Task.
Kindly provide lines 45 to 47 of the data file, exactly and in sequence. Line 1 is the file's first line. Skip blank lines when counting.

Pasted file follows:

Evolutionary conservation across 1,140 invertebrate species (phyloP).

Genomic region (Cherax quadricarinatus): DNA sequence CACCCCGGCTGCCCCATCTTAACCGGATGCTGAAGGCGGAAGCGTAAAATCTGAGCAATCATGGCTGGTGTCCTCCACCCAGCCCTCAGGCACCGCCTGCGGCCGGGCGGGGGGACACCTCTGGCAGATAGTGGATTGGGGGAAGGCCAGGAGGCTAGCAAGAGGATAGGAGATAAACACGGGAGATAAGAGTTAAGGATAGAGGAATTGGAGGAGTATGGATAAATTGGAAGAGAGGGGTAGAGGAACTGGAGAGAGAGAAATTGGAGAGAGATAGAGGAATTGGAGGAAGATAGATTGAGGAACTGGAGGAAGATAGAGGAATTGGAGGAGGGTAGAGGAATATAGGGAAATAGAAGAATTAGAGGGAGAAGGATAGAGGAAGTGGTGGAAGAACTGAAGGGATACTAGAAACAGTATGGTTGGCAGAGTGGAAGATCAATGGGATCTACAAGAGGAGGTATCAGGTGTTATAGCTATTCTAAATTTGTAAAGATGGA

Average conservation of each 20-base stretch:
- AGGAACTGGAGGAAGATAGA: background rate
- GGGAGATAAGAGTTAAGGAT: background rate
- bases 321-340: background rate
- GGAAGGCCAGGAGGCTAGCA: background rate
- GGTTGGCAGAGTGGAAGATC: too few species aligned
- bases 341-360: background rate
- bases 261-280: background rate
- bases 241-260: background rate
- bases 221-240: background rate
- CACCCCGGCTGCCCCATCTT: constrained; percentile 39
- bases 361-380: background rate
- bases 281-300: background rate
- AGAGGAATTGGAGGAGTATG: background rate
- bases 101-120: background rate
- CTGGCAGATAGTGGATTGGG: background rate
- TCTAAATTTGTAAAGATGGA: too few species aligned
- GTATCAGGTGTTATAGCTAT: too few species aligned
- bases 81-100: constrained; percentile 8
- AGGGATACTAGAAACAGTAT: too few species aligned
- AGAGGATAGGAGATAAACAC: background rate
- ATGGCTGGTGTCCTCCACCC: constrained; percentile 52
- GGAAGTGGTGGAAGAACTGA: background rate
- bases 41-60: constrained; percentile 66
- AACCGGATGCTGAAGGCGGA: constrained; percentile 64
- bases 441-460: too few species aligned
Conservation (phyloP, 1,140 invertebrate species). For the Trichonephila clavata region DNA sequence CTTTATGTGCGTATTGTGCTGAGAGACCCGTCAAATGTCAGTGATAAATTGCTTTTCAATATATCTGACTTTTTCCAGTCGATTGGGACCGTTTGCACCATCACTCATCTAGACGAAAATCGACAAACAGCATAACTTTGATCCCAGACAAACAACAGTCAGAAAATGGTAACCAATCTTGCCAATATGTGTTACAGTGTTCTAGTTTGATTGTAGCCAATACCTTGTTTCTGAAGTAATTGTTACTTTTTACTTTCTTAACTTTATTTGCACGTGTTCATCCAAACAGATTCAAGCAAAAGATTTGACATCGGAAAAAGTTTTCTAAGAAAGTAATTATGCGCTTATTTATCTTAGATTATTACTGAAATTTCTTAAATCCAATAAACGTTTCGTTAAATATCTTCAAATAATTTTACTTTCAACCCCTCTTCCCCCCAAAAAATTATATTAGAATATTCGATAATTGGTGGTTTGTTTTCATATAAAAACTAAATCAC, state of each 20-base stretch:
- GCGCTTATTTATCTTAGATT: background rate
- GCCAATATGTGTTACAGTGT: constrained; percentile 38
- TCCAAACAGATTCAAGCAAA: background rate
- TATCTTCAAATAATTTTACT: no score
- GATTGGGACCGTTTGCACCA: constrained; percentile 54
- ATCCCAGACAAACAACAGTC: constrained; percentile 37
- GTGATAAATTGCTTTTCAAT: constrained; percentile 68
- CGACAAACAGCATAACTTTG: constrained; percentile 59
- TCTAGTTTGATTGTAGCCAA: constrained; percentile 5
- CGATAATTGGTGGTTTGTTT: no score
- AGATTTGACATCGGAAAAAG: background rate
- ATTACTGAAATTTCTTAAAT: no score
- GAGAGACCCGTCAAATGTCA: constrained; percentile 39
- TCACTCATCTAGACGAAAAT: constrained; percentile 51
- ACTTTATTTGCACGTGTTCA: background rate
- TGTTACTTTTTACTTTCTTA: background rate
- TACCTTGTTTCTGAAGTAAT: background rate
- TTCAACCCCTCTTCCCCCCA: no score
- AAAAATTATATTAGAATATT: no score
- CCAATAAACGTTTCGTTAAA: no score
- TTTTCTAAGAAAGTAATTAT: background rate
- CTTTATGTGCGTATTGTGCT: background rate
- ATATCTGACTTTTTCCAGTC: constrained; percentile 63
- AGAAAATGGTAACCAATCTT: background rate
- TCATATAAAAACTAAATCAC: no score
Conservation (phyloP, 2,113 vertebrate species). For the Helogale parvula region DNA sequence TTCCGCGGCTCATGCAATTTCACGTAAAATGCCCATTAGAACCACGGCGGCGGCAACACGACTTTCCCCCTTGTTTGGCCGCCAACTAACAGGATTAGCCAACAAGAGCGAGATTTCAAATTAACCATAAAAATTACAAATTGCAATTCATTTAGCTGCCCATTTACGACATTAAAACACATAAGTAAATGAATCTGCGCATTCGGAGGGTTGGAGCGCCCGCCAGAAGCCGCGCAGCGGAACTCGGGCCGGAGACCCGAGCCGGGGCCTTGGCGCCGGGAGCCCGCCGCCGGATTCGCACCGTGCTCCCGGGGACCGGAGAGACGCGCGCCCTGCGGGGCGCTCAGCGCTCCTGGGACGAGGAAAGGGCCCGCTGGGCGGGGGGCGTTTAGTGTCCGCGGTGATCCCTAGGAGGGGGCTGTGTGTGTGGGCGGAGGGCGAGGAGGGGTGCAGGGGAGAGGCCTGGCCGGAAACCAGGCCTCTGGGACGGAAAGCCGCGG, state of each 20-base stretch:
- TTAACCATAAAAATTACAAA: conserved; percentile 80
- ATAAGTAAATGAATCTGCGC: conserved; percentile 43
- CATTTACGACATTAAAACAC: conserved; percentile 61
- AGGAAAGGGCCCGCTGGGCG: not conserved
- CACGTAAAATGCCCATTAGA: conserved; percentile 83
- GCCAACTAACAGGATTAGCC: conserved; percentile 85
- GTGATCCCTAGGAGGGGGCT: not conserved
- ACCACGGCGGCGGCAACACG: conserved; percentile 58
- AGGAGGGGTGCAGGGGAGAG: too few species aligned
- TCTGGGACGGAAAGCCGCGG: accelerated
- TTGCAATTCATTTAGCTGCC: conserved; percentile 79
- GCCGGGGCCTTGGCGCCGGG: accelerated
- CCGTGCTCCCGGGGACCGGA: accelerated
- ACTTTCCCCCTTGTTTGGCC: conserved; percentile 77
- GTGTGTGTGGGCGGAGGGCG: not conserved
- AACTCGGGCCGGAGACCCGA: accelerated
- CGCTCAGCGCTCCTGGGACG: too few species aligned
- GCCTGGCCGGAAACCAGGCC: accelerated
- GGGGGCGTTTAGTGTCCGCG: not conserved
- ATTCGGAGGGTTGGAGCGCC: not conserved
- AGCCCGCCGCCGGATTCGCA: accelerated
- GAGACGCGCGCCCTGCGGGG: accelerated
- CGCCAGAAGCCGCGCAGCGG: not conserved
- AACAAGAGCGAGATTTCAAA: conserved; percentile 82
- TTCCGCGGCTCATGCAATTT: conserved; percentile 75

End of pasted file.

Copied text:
- TGTTACTTTTTACTTTCTTA: background rate
- TACCTTGTTTCTGAAGTAAT: background rate
- TTCAACCCCTCTTCCCCCCA: no score